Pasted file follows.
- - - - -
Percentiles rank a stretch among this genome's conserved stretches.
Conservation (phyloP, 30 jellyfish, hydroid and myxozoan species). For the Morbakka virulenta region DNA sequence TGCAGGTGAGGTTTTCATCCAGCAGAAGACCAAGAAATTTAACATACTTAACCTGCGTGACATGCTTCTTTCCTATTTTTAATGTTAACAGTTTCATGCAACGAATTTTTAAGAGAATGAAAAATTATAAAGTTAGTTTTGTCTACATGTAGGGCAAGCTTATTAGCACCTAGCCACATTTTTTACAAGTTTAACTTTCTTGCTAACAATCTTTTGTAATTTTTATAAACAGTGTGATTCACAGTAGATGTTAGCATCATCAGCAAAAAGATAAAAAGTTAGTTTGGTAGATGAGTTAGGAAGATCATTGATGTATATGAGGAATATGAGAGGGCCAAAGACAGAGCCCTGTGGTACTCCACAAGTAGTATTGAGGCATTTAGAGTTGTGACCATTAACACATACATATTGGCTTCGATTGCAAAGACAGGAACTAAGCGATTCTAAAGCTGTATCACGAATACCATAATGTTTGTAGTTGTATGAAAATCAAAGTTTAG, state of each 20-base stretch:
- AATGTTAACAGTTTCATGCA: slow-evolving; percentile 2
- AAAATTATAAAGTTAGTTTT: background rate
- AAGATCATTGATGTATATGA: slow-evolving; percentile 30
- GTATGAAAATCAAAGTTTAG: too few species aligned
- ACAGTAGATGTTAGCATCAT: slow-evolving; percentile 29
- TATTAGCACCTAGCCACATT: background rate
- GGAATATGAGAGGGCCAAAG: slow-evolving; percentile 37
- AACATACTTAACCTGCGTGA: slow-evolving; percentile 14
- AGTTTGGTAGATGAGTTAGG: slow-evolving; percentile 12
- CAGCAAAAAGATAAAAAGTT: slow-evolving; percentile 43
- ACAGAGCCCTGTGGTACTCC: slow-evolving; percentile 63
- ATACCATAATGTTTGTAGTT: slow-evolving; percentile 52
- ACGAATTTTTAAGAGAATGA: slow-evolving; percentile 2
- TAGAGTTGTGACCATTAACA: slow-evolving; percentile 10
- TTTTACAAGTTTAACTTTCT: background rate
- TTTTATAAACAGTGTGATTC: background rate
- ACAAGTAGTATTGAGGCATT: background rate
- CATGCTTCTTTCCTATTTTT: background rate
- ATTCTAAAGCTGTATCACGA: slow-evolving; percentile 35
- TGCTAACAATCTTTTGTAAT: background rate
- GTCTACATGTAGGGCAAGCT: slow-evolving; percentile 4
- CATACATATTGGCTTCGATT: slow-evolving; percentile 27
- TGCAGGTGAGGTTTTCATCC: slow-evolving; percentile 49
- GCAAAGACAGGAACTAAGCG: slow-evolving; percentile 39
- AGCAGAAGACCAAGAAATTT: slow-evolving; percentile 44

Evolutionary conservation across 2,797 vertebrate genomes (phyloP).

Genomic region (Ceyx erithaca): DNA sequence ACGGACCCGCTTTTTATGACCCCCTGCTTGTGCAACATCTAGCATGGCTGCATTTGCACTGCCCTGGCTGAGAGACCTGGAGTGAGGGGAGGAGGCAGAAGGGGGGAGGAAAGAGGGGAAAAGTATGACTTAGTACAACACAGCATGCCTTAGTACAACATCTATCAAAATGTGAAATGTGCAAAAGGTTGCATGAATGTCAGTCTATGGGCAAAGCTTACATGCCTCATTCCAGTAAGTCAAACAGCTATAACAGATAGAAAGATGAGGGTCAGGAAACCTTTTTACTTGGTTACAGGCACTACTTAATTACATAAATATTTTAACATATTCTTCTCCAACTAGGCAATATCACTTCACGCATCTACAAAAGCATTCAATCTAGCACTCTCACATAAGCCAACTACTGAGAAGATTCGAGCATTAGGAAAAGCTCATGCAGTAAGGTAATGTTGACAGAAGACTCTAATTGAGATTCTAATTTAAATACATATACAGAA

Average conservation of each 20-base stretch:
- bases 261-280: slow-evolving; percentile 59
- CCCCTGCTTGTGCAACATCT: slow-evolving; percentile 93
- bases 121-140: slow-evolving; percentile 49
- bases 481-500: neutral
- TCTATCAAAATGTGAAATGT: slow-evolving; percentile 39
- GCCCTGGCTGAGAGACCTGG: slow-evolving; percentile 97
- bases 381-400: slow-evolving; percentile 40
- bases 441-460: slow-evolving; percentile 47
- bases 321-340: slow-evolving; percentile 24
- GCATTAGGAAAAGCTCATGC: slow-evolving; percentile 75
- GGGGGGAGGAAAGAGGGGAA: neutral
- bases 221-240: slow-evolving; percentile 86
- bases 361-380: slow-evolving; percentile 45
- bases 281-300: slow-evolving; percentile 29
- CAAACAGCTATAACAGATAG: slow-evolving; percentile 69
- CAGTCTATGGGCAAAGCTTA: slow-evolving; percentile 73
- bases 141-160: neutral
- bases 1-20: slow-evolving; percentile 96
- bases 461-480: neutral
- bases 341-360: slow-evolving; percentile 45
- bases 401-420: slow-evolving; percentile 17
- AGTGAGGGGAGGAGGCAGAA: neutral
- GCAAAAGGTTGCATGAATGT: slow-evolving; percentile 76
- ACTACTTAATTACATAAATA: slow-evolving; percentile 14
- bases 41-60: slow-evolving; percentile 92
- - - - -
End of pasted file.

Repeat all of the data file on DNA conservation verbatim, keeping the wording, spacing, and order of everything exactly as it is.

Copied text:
Percentiles rank a stretch among this genome's conserved stretches.
Conservation (phyloP, 30 jellyfish, hydroid and myxozoan species). For the Morbakka virulenta region DNA sequence TGCAGGTGAGGTTTTCATCCAGCAGAAGACCAAGAAATTTAACATACTTAACCTGCGTGACATGCTTCTTTCCTATTTTTAATGTTAACAGTTTCATGCAACGAATTTTTAAGAGAATGAAAAATTATAAAGTTAGTTTTGTCTACATGTAGGGCAAGCTTATTAGCACCTAGCCACATTTTTTACAAGTTTAACTTTCTTGCTAACAATCTTTTGTAATTTTTATAAACAGTGTGATTCACAGTAGATGTTAGCATCATCAGCAAAAAGATAAAAAGTTAGTTTGGTAGATGAGTTAGGAAGATCATTGATGTATATGAGGAATATGAGAGGGCCAAAGACAGAGCCCTGTGGTACTCCACAAGTAGTATTGAGGCATTTAGAGTTGTGACCATTAACACATACATATTGGCTTCGATTGCAAAGACAGGAACTAAGCGATTCTAAAGCTGTATCACGAATACCATAATGTTTGTAGTTGTATGAAAATCAAAGTTTAG, state of each 20-base stretch:
- AATGTTAACAGTTTCATGCA: slow-evolving; percentile 2
- AAAATTATAAAGTTAGTTTT: background rate
- AAGATCATTGATGTATATGA: slow-evolving; percentile 30
- GTATGAAAATCAAAGTTTAG: too few species aligned
- ACAGTAGATGTTAGCATCAT: slow-evolving; percentile 29
- TATTAGCACCTAGCCACATT: background rate
- GGAATATGAGAGGGCCAAAG: slow-evolving; percentile 37
- AACATACTTAACCTGCGTGA: slow-evolving; percentile 14
- AGTTTGGTAGATGAGTTAGG: slow-evolving; percentile 12
- CAGCAAAAAGATAAAAAGTT: slow-evolving; percentile 43
- ACAGAGCCCTGTGGTACTCC: slow-evolving; percentile 63
- ATACCATAATGTTTGTAGTT: slow-evolving; percentile 52
- ACGAATTTTTAAGAGAATGA: slow-evolving; percentile 2
- TAGAGTTGTGACCATTAACA: slow-evolving; percentile 10
- TTTTACAAGTTTAACTTTCT: background rate
- TTTTATAAACAGTGTGATTC: background rate
- ACAAGTAGTATTGAGGCATT: background rate
- CATGCTTCTTTCCTATTTTT: background rate
- ATTCTAAAGCTGTATCACGA: slow-evolving; percentile 35
- TGCTAACAATCTTTTGTAAT: background rate
- GTCTACATGTAGGGCAAGCT: slow-evolving; percentile 4
- CATACATATTGGCTTCGATT: slow-evolving; percentile 27
- TGCAGGTGAGGTTTTCATCC: slow-evolving; percentile 49
- GCAAAGACAGGAACTAAGCG: slow-evolving; percentile 39
- AGCAGAAGACCAAGAAATTT: slow-evolving; percentile 44

Evolutionary conservation across 2,797 vertebrate genomes (phyloP).

Genomic region (Ceyx erithaca): DNA sequence ACGGACCCGCTTTTTATGACCCCCTGCTTGTGCAACATCTAGCATGGCTGCATTTGCACTGCCCTGGCTGAGAGACCTGGAGTGAGGGGAGGAGGCAGAAGGGGGGAGGAAAGAGGGGAAAAGTATGACTTAGTACAACACAGCATGCCTTAGTACAACATCTATCAAAATGTGAAATGTGCAAAAGGTTGCATGAATGTCAGTCTATGGGCAAAGCTTACATGCCTCATTCCAGTAAGTCAAACAGCTATAACAGATAGAAAGATGAGGGTCAGGAAACCTTTTTACTTGGTTACAGGCACTACTTAATTACATAAATATTTTAACATATTCTTCTCCAACTAGGCAATATCACTTCACGCATCTACAAAAGCATTCAATCTAGCACTCTCACATAAGCCAACTACTGAGAAGATTCGAGCATTAGGAAAAGCTCATGCAGTAAGGTAATGTTGACAGAAGACTCTAATTGAGATTCTAATTTAAATACATATACAGAA

Average conservation of each 20-base stretch:
- bases 261-280: slow-evolving; percentile 59
- CCCCTGCTTGTGCAACATCT: slow-evolving; percentile 93
- bases 121-140: slow-evolving; percentile 49
- bases 481-500: neutral
- TCTATCAAAATGTGAAATGT: slow-evolving; percentile 39
- GCCCTGGCTGAGAGACCTGG: slow-evolving; percentile 97
- bases 381-400: slow-evolving; percentile 40
- bases 441-460: slow-evolving; percentile 47
- bases 321-340: slow-evolving; percentile 24
- GCATTAGGAAAAGCTCATGC: slow-evolving; percentile 75
- GGGGGGAGGAAAGAGGGGAA: neutral
- bases 221-240: slow-evolving; percentile 86
- bases 361-380: slow-evolving; percentile 45
- bases 281-300: slow-evolving; percentile 29
- CAAACAGCTATAACAGATAG: slow-evolving; percentile 69
- CAGTCTATGGGCAAAGCTTA: slow-evolving; percentile 73
- bases 141-160: neutral
- bases 1-20: slow-evolving; percentile 96
- bases 461-480: neutral
- bases 341-360: slow-evolving; percentile 45
- bases 401-420: slow-evolving; percentile 17
- AGTGAGGGGAGGAGGCAGAA: neutral
- GCAAAAGGTTGCATGAATGT: slow-evolving; percentile 76
- ACTACTTAATTACATAAATA: slow-evolving; percentile 14
- bases 41-60: slow-evolving; percentile 92